16. Ford Escort RS Cosworth
The Escort isn’t necessarily a car always associated with turbocharged performance – it feels more like a sedate, affordable sedan. However, in the 90s, the RS Cosworth model pulled parts from the Sierra RS Cosworth and improved the engine, putting it on level with sports cars of its day.
The 250 HP, a big higher than the 227 HP on the paperwork, made it a rally contender to be reckoned with.
15. Chevrolet Corvette L88
It’s not an accident that there are multiple Corvettes on this list. Carrying on the success of the C2 L-88 model, this third-generation Corvette was almost a secret recipe for a street racer. Only a few were made, partly to keep it away from amateur racers, in whose hands the monster 700 HP engine (not the claimed 425) could be a legitimate danger.
14. Japanese Sports Cars
Car companies in Japan had a kind of unspoken agreement about their sports cars in the 90s – for the sake of the environment, insurance and safety, their domestic cars could not be rated at higher than 280 HP. But at this point in this list, it shouldn’t come at any surprise that they happily announced HP limits within this restriction... and then produced cars that could easily top 300HP, expecially with a light tuning job.
Cars from this period included the legendary Subaru Impreza WRX, the Skyline, the Supra Turbo, and more.
13. Ford 428 Cobra Jet and Boss 429
These two monster muscle car engines were both rated with 335 HP – and the claim was laughable even in its time. With the benefit of hindsight and further research we can see that both deliver numbers in the 400-500HP range without breaking a sweat. The reason? Insurance rates – Ford was fighting the muscle car wars with Chevy and needed to balance power with affordability.
12. Ferrari F40
Unlike the example above, Ferrari has never been concerned with affordability. The F40, a gorgeous and vicious supercar, still got a rating that was well below what it could do – 471 HP, compared to an actual output between 510 and 530. Here, understating the HP would put the F40 in comparison with cars that actually had lower horsepower when it came to magazine tests, making the Ferrari look all that more impressive.
11. BMW M5
The BMW M5 was one of the first cars on the market to bridge the gap between sedan and sports car. This legend could match most supercars of its era and started a trend in the 80s. Nowadays the market is full enough with this style of car that new M5s need to stand out. Understating its HP with a still-impressive 556 HP put it in competition with cars it could easily outdrive, and recent independent testing puts this number at well over 600.
10. Buick GSX
Buick was enjoying success with its muscles cars when it launched the GSX in 1970 – standing for “Gran Sports Experimental”. This would end up being one of the fastest cars in its era, thanks in large part to the impressive performance that could top 445HP.
Though it claimed an HP of only 345, all the bright colors, spoilers, stripes and rally styling couldn’t hide the sheer power of this monster.
9. Porsche 959
Make no mistake – Porsche wants to win, and will try everything to do so. They are famous for underrating power on their cars to look more impressive compared to competitors in magazine tests. Their first and most legendary foray into this practice was on the Porsche 959, a feat of engineering that claimed 450HP but, according to insiders, could easily produce more than 500.
8. Pontiac Firebird 400
GM had some pretty hardcore rules about car manufacturing in the 60s. One of them prevented manufacturers from producing cars with more than 1 HP per 10lbs of weight.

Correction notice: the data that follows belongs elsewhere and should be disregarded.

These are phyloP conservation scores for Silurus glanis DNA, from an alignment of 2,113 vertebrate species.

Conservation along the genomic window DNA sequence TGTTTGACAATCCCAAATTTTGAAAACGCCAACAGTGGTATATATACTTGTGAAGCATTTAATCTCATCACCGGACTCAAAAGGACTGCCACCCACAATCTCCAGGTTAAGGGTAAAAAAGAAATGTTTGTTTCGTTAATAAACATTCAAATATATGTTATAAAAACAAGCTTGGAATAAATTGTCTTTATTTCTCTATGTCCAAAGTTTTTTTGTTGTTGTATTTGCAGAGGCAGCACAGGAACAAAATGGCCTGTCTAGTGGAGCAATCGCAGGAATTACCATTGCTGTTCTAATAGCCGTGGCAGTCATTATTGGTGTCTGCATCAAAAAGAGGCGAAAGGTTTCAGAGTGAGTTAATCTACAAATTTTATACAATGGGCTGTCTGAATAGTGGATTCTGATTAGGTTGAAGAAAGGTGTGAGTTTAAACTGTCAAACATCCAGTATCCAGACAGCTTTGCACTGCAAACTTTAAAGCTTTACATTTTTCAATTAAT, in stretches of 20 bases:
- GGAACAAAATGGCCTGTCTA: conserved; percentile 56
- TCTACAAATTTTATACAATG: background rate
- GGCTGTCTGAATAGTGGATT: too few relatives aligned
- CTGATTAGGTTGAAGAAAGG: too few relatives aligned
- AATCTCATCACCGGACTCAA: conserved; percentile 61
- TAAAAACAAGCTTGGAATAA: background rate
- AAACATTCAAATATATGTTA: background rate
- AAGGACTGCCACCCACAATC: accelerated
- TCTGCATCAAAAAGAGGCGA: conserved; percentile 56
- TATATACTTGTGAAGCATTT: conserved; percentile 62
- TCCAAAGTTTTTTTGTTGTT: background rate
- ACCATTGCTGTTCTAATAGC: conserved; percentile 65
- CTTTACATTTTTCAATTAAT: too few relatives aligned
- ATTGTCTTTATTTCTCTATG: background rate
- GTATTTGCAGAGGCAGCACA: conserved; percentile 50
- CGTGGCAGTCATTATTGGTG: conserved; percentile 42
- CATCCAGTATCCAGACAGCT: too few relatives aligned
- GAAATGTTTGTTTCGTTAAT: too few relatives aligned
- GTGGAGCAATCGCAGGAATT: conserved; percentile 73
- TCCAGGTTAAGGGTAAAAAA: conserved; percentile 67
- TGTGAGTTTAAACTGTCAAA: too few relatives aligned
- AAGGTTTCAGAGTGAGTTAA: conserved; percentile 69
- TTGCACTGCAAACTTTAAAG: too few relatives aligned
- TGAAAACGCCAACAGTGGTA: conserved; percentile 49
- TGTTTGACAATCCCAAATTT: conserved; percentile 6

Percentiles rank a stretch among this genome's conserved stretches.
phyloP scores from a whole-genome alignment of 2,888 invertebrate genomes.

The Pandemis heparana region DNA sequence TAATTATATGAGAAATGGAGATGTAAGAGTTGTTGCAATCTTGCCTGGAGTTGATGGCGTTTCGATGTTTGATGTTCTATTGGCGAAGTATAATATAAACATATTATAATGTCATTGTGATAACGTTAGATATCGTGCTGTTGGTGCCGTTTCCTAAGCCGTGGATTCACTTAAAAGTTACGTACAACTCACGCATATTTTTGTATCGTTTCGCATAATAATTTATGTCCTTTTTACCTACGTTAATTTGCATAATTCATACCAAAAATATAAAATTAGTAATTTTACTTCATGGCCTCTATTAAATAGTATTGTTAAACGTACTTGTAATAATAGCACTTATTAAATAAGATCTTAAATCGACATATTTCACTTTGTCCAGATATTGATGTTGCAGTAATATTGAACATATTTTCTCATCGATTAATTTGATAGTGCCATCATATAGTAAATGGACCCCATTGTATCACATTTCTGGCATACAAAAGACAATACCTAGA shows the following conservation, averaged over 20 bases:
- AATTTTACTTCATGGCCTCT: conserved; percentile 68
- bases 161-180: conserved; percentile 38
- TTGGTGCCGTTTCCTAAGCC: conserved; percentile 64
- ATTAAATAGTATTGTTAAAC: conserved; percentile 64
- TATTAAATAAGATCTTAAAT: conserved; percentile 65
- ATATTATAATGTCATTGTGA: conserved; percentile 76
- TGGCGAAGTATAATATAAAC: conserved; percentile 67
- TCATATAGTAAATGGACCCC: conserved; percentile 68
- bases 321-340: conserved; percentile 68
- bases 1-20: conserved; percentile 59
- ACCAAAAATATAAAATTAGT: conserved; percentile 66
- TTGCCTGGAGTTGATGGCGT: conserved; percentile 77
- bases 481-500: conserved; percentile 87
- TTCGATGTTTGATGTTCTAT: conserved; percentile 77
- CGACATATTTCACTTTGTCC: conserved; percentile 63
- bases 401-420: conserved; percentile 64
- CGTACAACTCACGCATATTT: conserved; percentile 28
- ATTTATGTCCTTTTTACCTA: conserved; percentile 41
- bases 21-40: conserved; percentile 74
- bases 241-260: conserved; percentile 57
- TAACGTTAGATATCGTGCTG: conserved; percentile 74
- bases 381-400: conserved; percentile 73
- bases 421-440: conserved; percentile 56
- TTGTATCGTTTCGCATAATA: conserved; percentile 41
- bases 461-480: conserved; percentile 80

As a result, when the Firebird with the 400 V8 engine was released in 1968, it claimed a power rating of 320 HP. Conversely, the same engine in the Pontiac GTO could do 366 HP. The reason was that the 3,300-pound Firebird wasn’t heavy enough to allow all those horses. Therefore, they underrated the car power in order to get it onto the market at all.
7. Dodge Neon SRT 4
We’ll give you a hint: the SRT stands for “Street Racing Technology”. Despite its conception and design as an economy compact, this performance car boasts a cool secret under the hood in its highly tunable engine that could leap from its declared 230 HP up to a remarkable 330 HP with just a few accessories.
Eventually, a test on a stock SRT 4 showed that, right off the factory line, it was actually capable of 285HP.
6. Ford GT500
A real American hero, the Ford GT500 started out as a race car. Its purpose? To beat Ferrari on the track and put the USA on the racing world map. Today, this line is a sports car with retro-futuristic styling. Although not the racer it was originally designed to be, the modern 5.4L V8 engine is still supercharged. These cars are rated for 550 HP – and then some, testing at over 620 HP on a recent stock model.
4. Ford Mustang Boss 302
This third redesign of the Mustang model is rare.
It was only produced in the 1969 and 1970 factory lines. The 303 engine was rated at 290 HP but had an impressive output into the mid-300s instead. Meant for racing, the design didn’t waste a single ounce on luxury. Thanks to those sacrifices, the body is feather-light for the best possible performance.
3. Pontiac 400 Ram Air IV
This model boasted one of the most impressive engines of the muscle car era. The Ram Air III was rated at 360 HP. When the RA IV was released, this number hadn’t changed – but everything under the hood sure had. New valves, heads, and camshafts as well as improved compression let this engine hit over 400 HP.
However, Pontiac chose to keep the lower rating to make their cars more insurable.
2. Ford Mustang SVT Cobra
Claiming to deliver 390 HP, this monster engine block was underestimated. It took the limited-edition Cobra R engine from the 90s and added a supercharger. That spiked it up closer to 430 HP. Ford would add an independent rear suspension to ensure excellent handling and high speed stability. It was the first factory supercharged engine to do so.